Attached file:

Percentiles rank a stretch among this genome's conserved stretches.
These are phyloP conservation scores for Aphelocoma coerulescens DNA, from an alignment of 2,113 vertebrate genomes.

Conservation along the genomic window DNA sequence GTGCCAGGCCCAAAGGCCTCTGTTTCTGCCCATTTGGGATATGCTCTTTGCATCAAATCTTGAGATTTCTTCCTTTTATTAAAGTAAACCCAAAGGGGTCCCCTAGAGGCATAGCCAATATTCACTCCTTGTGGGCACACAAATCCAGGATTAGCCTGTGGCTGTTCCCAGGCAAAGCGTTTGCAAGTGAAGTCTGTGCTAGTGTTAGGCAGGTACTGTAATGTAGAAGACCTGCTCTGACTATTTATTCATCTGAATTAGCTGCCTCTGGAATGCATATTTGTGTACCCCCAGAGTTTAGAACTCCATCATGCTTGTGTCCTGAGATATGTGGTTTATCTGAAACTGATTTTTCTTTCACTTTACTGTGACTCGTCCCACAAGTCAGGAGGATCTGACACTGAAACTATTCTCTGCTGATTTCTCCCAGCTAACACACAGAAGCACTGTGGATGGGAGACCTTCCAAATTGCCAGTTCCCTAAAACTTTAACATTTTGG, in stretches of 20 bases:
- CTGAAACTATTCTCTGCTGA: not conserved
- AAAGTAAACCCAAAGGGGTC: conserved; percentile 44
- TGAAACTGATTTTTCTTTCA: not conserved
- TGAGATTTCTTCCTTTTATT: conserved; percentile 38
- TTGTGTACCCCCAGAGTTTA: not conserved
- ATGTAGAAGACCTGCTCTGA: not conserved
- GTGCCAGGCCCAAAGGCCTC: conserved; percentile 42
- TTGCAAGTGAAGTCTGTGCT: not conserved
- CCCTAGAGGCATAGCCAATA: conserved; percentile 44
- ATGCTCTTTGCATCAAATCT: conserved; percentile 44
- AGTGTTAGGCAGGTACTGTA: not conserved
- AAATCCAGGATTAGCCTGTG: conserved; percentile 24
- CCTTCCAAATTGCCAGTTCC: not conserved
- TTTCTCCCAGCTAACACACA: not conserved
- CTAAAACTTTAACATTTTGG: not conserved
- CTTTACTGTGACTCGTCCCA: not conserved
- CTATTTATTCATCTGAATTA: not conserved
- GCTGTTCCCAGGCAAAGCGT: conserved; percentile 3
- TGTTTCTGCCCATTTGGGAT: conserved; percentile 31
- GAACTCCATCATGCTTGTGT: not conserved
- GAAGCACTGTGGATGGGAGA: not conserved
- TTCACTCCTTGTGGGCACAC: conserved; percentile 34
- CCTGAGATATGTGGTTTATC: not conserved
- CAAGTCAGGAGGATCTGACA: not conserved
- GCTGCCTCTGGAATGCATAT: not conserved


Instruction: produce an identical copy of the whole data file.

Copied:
Percentiles rank a stretch among this genome's conserved stretches.
These are phyloP conservation scores for Aphelocoma coerulescens DNA, from an alignment of 2,113 vertebrate genomes.

Conservation along the genomic window DNA sequence GTGCCAGGCCCAAAGGCCTCTGTTTCTGCCCATTTGGGATATGCTCTTTGCATCAAATCTTGAGATTTCTTCCTTTTATTAAAGTAAACCCAAAGGGGTCCCCTAGAGGCATAGCCAATATTCACTCCTTGTGGGCACACAAATCCAGGATTAGCCTGTGGCTGTTCCCAGGCAAAGCGTTTGCAAGTGAAGTCTGTGCTAGTGTTAGGCAGGTACTGTAATGTAGAAGACCTGCTCTGACTATTTATTCATCTGAATTAGCTGCCTCTGGAATGCATATTTGTGTACCCCCAGAGTTTAGAACTCCATCATGCTTGTGTCCTGAGATATGTGGTTTATCTGAAACTGATTTTTCTTTCACTTTACTGTGACTCGTCCCACAAGTCAGGAGGATCTGACACTGAAACTATTCTCTGCTGATTTCTCCCAGCTAACACACAGAAGCACTGTGGATGGGAGACCTTCCAAATTGCCAGTTCCCTAAAACTTTAACATTTTGG, in stretches of 20 bases:
- CTGAAACTATTCTCTGCTGA: not conserved
- AAAGTAAACCCAAAGGGGTC: conserved; percentile 44
- TGAAACTGATTTTTCTTTCA: not conserved
- TGAGATTTCTTCCTTTTATT: conserved; percentile 38
- TTGTGTACCCCCAGAGTTTA: not conserved
- ATGTAGAAGACCTGCTCTGA: not conserved
- GTGCCAGGCCCAAAGGCCTC: conserved; percentile 42
- TTGCAAGTGAAGTCTGTGCT: not conserved
- CCCTAGAGGCATAGCCAATA: conserved; percentile 44
- ATGCTCTTTGCATCAAATCT: conserved; percentile 44
- AGTGTTAGGCAGGTACTGTA: not conserved
- AAATCCAGGATTAGCCTGTG: conserved; percentile 24
- CCTTCCAAATTGCCAGTTCC: not conserved
- TTTCTCCCAGCTAACACACA: not conserved
- CTAAAACTTTAACATTTTGG: not conserved
- CTTTACTGTGACTCGTCCCA: not conserved
- CTATTTATTCATCTGAATTA: not conserved
- GCTGTTCCCAGGCAAAGCGT: conserved; percentile 3
- TGTTTCTGCCCATTTGGGAT: conserved; percentile 31
- GAACTCCATCATGCTTGTGT: not conserved
- GAAGCACTGTGGATGGGAGA: not conserved
- TTCACTCCTTGTGGGCACAC: conserved; percentile 34
- CCTGAGATATGTGGTTTATC: not conserved
- CAAGTCAGGAGGATCTGACA: not conserved
- GCTGCCTCTGGAATGCATAT: not conserved